Nothing to have but what we've got;
Thus thro' life we are cursed.

Nothing to strike but a gait;
Everything moves that goes.
Nothing at all but common sense
Can ever withstand these woes

(Original poem "The Pessimist" by Benjamin Franklin King)


Thursday, July 19, 2007

CBS Broadcaster Jumps to Fox

Bill Vitka, a former correspondent and broadcaster for CBS News, has begun broadcasting for Fox News.

I can't tell you how this happened or when. I only know that I used to switch radio stations around to get different sources of news, and he was a frequent CBS News radio broadcaster for the hourly evening headlines.

Within the past couple of weeks, I have observed that he has begun doing broadcasts for Fox News Radio.

I attempted to find out more about him, and whether or not his station switch made the news in any capacity, but it hasn't.

Wednesday, July 18, 2007

Pounding The Poll Pit: Canadian Views on Creationism

Poll shows Canadians divided on role God played in human creation

A recent Canadian Press-Decima Research Poll shows Canadians are divided on the role God played – or did not play – in the creation of humans.
According to the poll released July 3, 26 percent of Canadians believe “that God created human beings pretty much in their present form within the last 10,000 years or so,” while 34 percent said “human beings have developed over millions of years from less advanced forms of life, but God guided the process.” Another 29 percent say God “played no part.”

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Fantasies of Fred?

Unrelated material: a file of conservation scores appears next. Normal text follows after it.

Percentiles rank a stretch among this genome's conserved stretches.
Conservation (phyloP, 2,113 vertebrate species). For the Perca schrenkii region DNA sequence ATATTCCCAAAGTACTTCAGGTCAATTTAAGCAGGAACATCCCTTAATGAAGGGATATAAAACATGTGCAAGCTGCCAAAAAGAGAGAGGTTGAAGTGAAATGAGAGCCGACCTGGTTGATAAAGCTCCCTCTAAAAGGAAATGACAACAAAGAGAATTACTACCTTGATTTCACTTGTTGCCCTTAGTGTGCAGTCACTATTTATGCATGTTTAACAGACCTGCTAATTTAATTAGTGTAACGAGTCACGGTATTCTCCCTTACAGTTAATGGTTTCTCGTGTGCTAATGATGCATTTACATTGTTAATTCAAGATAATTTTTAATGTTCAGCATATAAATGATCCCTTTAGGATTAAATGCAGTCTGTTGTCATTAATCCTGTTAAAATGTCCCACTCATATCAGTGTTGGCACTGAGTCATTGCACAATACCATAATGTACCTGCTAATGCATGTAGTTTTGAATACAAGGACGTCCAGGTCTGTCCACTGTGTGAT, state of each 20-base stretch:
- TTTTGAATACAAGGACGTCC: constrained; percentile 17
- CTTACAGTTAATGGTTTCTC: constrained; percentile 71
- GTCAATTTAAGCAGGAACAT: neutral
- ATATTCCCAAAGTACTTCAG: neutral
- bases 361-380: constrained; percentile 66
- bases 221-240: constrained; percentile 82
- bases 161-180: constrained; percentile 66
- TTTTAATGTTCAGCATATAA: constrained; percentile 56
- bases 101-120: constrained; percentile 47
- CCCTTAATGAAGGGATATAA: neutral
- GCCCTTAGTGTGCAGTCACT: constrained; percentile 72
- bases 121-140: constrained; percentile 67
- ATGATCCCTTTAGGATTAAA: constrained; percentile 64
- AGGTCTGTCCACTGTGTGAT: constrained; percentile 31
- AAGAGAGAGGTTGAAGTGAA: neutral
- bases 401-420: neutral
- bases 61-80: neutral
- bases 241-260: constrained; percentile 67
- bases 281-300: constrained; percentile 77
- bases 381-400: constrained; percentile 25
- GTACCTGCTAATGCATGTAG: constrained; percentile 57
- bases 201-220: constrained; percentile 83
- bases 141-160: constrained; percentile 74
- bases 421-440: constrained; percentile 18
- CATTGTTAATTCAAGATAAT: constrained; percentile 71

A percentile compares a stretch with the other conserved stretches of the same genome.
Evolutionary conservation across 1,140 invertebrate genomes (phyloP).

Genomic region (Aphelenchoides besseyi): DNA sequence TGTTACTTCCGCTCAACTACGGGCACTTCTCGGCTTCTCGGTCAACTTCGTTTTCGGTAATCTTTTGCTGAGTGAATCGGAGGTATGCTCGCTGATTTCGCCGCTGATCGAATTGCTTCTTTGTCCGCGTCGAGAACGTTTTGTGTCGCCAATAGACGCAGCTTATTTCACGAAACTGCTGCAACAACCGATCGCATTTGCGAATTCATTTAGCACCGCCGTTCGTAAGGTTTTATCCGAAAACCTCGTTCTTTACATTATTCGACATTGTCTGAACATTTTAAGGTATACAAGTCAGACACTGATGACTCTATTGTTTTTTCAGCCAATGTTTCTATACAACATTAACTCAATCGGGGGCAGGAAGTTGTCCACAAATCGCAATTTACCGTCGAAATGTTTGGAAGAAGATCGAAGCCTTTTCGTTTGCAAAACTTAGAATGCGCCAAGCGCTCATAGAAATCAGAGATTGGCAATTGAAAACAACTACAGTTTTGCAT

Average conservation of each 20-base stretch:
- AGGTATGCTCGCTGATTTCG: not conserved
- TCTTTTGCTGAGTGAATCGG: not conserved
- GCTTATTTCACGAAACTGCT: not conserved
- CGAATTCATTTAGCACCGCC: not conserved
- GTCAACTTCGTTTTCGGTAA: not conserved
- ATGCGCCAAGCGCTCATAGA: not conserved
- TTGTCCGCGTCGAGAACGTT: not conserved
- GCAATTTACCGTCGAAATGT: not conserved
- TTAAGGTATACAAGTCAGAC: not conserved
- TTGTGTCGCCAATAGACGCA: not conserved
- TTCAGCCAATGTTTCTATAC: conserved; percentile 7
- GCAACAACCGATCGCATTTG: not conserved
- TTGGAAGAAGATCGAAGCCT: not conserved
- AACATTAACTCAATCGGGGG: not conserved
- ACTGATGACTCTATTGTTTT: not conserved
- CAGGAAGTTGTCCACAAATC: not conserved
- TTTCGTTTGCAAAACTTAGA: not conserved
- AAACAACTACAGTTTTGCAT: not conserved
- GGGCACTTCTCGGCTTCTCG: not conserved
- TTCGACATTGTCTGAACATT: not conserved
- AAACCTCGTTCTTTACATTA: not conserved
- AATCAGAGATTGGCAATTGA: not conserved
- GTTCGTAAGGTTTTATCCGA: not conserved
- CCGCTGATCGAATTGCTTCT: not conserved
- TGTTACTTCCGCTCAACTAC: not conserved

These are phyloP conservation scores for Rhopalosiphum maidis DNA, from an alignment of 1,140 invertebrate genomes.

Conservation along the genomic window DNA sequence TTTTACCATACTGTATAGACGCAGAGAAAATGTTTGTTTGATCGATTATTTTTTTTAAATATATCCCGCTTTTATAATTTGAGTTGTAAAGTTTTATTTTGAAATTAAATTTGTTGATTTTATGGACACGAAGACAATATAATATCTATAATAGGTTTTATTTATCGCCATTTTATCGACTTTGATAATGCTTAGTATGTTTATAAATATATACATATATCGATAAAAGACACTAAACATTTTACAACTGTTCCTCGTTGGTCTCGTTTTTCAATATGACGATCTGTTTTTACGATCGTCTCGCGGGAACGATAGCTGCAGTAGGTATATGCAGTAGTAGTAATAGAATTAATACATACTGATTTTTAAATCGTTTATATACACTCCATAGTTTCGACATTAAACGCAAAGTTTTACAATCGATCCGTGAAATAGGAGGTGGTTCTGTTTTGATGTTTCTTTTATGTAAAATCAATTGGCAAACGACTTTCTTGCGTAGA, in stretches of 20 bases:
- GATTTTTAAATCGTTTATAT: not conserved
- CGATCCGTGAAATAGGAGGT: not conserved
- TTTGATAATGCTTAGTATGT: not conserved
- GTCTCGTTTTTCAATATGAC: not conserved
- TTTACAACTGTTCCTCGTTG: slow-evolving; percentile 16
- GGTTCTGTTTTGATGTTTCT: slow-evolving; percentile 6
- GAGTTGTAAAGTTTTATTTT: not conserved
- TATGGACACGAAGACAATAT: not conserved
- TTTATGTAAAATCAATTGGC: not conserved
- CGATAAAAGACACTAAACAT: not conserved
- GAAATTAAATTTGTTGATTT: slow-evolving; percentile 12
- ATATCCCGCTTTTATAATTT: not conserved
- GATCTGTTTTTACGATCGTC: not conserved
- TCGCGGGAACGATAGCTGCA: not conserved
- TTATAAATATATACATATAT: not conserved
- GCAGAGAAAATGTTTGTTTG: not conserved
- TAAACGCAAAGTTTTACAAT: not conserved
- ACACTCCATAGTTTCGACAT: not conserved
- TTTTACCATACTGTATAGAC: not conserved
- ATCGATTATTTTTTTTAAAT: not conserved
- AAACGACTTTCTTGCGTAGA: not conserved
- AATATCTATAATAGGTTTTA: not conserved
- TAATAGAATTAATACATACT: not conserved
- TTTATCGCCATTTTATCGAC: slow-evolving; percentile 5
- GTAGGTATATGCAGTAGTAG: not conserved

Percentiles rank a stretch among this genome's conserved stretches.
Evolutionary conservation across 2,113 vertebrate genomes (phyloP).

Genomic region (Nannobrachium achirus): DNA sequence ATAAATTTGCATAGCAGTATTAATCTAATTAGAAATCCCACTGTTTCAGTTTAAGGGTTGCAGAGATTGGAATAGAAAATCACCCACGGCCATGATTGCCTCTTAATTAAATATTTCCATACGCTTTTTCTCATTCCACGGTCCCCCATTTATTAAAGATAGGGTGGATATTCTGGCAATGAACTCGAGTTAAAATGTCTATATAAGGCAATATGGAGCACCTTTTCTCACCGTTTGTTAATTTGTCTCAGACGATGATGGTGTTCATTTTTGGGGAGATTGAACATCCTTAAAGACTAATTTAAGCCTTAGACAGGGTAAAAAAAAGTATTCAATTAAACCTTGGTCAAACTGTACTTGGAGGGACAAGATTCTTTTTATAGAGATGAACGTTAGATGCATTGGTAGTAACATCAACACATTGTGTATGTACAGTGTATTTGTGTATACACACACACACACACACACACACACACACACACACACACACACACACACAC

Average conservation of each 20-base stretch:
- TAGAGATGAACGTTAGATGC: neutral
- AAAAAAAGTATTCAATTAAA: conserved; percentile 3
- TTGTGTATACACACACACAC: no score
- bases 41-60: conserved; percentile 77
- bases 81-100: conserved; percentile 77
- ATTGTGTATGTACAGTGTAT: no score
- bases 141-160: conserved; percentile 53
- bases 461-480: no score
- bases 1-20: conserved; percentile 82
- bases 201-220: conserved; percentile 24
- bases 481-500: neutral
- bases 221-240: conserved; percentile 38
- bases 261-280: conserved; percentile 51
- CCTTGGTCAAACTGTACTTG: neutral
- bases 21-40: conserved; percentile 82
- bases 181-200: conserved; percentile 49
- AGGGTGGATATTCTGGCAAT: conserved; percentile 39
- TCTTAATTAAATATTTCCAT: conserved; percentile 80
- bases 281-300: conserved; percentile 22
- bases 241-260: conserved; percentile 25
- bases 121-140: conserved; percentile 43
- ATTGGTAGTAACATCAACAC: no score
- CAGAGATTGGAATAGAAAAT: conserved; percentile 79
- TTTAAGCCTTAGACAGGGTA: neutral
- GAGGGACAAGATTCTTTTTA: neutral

Fred Thompson has captured a lot of attention recently. Being a former senator and an actor, this might be easily understood, except that most of the attention swirls around ubiquitous rumors of a run for the White House in 2008.

Thompson has been traveling the nation and giving speeches, but has fallen short of making an official announcement for his candidacy. One begins to wonder what he's waiting for. The "opportune moment," no doubt, but what, in his opinion, is the opportune moment?

I’m sure he’ll declare his candidacy soon. For me, there’s a bigger question in my mind than whether he’s going to run or not.

So far, Fred hasn’t truly done anything. We've heard some fine speeches, but Fred Thompson (the man) isn't making headlines right now. Fred Thompson (the hype) is.

The GOP has a huge crush on Fred. There are high hopes that he could rise to the heights of Ronald Reagan, reuniting the GOP and making it strong again. But what has Fred done to merit these hopes? Most historians or politicians will tell you that the way to be popular is to do nothing. Don’t make waves and everyone will like you. If you take a stand on a controversial issue, that's when you begin to make enemies. Oh, he has enemies, sure. But most of them would have hated his views, were he no more than a conservative grocery store worker.

Fred’s made some statements and positions, and sounds like his heart is in the right place with respect to taxes, immigration and such. But it takes more than fine words to make a presidential candidate, much less a president.

The more he delays, the more I begin to wonder what his motivation for waiting is. He'd better get the show on the road pretty soon, and start showing the country what he's made of.

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Tuesday, July 17, 2007

Lucifer: The Movie?

I was directed towards the website for the upcoming film project by my sister. I vaguely recalled hearing something about a movie relating to the origins of Satan, but it had been some time. Upon visiting the website, I was surprised by the quality, not only of the site but of the project, even though it is in its early stages.

A spectacular choral arrangement introduces us to a far-off view of what appears to be an island in the sky, a lush paradise of waterfalls, clouds and forests. There are various options upon visiting, including a behind-the-scenes "preview" explaining the film's premise, and promising that it will be a trilogy. (!)